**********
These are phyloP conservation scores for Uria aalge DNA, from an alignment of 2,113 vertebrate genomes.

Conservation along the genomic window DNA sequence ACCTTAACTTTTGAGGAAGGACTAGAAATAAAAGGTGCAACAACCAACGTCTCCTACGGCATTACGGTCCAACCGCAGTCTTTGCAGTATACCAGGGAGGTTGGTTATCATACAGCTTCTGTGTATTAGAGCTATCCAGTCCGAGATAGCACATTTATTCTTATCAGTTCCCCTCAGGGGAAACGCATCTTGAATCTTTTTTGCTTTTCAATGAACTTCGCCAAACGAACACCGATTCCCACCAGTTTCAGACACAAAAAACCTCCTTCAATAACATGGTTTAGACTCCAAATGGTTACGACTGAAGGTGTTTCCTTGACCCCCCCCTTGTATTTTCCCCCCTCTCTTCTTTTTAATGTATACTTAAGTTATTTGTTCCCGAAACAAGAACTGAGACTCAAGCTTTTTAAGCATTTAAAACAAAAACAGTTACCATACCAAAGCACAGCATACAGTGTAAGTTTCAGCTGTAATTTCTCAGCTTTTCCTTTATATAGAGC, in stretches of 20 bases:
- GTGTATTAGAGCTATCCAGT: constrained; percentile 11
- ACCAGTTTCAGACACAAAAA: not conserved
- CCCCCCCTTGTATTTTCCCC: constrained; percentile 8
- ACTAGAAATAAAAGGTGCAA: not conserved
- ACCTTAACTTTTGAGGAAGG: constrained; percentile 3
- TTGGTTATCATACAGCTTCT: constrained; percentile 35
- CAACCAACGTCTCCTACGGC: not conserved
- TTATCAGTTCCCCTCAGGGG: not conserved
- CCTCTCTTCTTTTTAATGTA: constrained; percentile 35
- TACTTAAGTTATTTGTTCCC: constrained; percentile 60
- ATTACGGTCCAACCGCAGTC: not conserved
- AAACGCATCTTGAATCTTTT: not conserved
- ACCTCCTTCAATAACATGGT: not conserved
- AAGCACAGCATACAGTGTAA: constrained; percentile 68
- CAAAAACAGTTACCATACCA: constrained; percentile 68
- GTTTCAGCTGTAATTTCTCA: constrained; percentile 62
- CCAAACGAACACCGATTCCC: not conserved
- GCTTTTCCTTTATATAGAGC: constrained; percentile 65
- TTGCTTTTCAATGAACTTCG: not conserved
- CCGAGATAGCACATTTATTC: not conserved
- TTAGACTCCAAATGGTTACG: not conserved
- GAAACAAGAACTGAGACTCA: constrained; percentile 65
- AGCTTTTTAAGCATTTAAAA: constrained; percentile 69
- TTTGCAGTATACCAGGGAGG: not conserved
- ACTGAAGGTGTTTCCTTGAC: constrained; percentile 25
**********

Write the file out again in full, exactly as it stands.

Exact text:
These are phyloP conservation scores for Uria aalge DNA, from an alignment of 2,113 vertebrate genomes.

Conservation along the genomic window DNA sequence ACCTTAACTTTTGAGGAAGGACTAGAAATAAAAGGTGCAACAACCAACGTCTCCTACGGCATTACGGTCCAACCGCAGTCTTTGCAGTATACCAGGGAGGTTGGTTATCATACAGCTTCTGTGTATTAGAGCTATCCAGTCCGAGATAGCACATTTATTCTTATCAGTTCCCCTCAGGGGAAACGCATCTTGAATCTTTTTTGCTTTTCAATGAACTTCGCCAAACGAACACCGATTCCCACCAGTTTCAGACACAAAAAACCTCCTTCAATAACATGGTTTAGACTCCAAATGGTTACGACTGAAGGTGTTTCCTTGACCCCCCCCTTGTATTTTCCCCCCTCTCTTCTTTTTAATGTATACTTAAGTTATTTGTTCCCGAAACAAGAACTGAGACTCAAGCTTTTTAAGCATTTAAAACAAAAACAGTTACCATACCAAAGCACAGCATACAGTGTAAGTTTCAGCTGTAATTTCTCAGCTTTTCCTTTATATAGAGC, in stretches of 20 bases:
- GTGTATTAGAGCTATCCAGT: constrained; percentile 11
- ACCAGTTTCAGACACAAAAA: not conserved
- CCCCCCCTTGTATTTTCCCC: constrained; percentile 8
- ACTAGAAATAAAAGGTGCAA: not conserved
- ACCTTAACTTTTGAGGAAGG: constrained; percentile 3
- TTGGTTATCATACAGCTTCT: constrained; percentile 35
- CAACCAACGTCTCCTACGGC: not conserved
- TTATCAGTTCCCCTCAGGGG: not conserved
- CCTCTCTTCTTTTTAATGTA: constrained; percentile 35
- TACTTAAGTTATTTGTTCCC: constrained; percentile 60
- ATTACGGTCCAACCGCAGTC: not conserved
- AAACGCATCTTGAATCTTTT: not conserved
- ACCTCCTTCAATAACATGGT: not conserved
- AAGCACAGCATACAGTGTAA: constrained; percentile 68
- CAAAAACAGTTACCATACCA: constrained; percentile 68
- GTTTCAGCTGTAATTTCTCA: constrained; percentile 62
- CCAAACGAACACCGATTCCC: not conserved
- GCTTTTCCTTTATATAGAGC: constrained; percentile 65
- TTGCTTTTCAATGAACTTCG: not conserved
- CCGAGATAGCACATTTATTC: not conserved
- TTAGACTCCAAATGGTTACG: not conserved
- GAAACAAGAACTGAGACTCA: constrained; percentile 65
- AGCTTTTTAAGCATTTAAAA: constrained; percentile 69
- TTTGCAGTATACCAGGGAGG: not conserved
- ACTGAAGGTGTTTCCTTGAC: constrained; percentile 25